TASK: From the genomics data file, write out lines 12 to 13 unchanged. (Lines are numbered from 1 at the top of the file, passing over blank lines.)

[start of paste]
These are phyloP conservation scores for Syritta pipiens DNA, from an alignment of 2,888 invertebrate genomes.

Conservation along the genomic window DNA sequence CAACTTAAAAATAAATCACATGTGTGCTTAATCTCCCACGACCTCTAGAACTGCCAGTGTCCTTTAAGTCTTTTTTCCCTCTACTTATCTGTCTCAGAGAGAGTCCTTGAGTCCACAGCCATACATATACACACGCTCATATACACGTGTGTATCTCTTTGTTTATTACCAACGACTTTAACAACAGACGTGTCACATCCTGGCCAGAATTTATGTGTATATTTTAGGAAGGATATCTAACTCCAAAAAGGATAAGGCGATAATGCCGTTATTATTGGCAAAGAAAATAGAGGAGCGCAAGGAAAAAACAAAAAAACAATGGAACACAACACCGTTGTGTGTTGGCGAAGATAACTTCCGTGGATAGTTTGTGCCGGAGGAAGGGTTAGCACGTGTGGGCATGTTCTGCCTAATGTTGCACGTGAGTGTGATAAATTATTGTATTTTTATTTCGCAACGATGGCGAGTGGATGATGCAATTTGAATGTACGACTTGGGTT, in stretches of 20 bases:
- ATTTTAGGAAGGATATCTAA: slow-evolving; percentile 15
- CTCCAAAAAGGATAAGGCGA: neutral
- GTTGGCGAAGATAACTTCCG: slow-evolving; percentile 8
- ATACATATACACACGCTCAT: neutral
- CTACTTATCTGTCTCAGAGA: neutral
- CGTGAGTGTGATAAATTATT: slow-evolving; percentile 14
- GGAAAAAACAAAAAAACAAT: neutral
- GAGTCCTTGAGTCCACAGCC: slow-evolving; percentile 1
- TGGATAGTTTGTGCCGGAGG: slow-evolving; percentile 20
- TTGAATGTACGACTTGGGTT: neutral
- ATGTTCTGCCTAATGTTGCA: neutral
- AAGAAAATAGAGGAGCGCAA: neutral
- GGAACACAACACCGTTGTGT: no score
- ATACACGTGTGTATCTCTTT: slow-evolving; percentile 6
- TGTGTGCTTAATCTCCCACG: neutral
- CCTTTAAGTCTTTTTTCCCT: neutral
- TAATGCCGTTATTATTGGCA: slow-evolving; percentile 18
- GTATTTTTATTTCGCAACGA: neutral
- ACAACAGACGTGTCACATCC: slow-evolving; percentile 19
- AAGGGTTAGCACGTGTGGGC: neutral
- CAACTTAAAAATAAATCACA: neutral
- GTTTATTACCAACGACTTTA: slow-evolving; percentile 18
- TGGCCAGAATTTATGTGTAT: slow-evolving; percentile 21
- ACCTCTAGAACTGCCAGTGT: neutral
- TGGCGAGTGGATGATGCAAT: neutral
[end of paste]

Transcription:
- TTGAATGTACGACTTGGGTT: neutral
- ATGTTCTGCCTAATGTTGCA: neutral